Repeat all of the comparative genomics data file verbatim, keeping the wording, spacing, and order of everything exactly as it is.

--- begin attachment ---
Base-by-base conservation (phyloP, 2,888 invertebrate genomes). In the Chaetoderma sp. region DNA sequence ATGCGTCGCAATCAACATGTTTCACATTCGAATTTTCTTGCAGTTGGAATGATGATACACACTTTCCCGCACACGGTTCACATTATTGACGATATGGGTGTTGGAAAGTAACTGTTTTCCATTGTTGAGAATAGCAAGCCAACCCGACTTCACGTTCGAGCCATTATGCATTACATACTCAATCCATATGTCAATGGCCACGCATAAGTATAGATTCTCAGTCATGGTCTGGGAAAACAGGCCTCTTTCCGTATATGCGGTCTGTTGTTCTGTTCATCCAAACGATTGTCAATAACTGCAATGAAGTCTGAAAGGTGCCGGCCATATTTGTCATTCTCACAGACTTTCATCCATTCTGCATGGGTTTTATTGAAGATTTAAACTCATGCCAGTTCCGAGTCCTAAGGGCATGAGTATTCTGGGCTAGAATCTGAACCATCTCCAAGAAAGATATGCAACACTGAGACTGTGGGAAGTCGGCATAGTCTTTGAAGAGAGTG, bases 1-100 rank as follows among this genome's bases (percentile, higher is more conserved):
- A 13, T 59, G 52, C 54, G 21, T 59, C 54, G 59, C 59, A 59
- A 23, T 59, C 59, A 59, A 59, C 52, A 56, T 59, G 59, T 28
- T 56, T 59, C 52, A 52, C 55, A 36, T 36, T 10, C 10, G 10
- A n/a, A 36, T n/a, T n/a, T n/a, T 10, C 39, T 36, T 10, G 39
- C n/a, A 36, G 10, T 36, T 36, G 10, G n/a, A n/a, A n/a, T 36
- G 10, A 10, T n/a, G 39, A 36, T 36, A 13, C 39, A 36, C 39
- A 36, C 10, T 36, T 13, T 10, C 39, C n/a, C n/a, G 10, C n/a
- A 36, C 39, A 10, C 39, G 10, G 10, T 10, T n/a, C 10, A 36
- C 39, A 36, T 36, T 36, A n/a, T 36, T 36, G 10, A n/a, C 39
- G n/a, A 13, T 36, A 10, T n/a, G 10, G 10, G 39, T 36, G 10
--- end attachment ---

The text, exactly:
Base-by-base conservation (phyloP, 2,888 invertebrate genomes). In the Chaetoderma sp. region DNA sequence ATGCGTCGCAATCAACATGTTTCACATTCGAATTTTCTTGCAGTTGGAATGATGATACACACTTTCCCGCACACGGTTCACATTATTGACGATATGGGTGTTGGAAAGTAACTGTTTTCCATTGTTGAGAATAGCAAGCCAACCCGACTTCACGTTCGAGCCATTATGCATTACATACTCAATCCATATGTCAATGGCCACGCATAAGTATAGATTCTCAGTCATGGTCTGGGAAAACAGGCCTCTTTCCGTATATGCGGTCTGTTGTTCTGTTCATCCAAACGATTGTCAATAACTGCAATGAAGTCTGAAAGGTGCCGGCCATATTTGTCATTCTCACAGACTTTCATCCATTCTGCATGGGTTTTATTGAAGATTTAAACTCATGCCAGTTCCGAGTCCTAAGGGCATGAGTATTCTGGGCTAGAATCTGAACCATCTCCAAGAAAGATATGCAACACTGAGACTGTGGGAAGTCGGCATAGTCTTTGAAGAGAGTG, bases 1-100 rank as follows among this genome's bases (percentile, higher is more conserved):
- A 13, T 59, G 52, C 54, G 21, T 59, C 54, G 59, C 59, A 59
- A 23, T 59, C 59, A 59, A 59, C 52, A 56, T 59, G 59, T 28
- T 56, T 59, C 52, A 52, C 55, A 36, T 36, T 10, C 10, G 10
- A n/a, A 36, T n/a, T n/a, T n/a, T 10, C 39, T 36, T 10, G 39
- C n/a, A 36, G 10, T 36, T 36, G 10, G n/a, A n/a, A n/a, T 36
- G 10, A 10, T n/a, G 39, A 36, T 36, A 13, C 39, A 36, C 39
- A 36, C 10, T 36, T 13, T 10, C 39, C n/a, C n/a, G 10, C n/a
- A 36, C 39, A 10, C 39, G 10, G 10, T 10, T n/a, C 10, A 36
- C 39, A 36, T 36, T 36, A n/a, T 36, T 36, G 10, A n/a, C 39
- G n/a, A 13, T 36, A 10, T n/a, G 10, G 10, G 39, T 36, G 10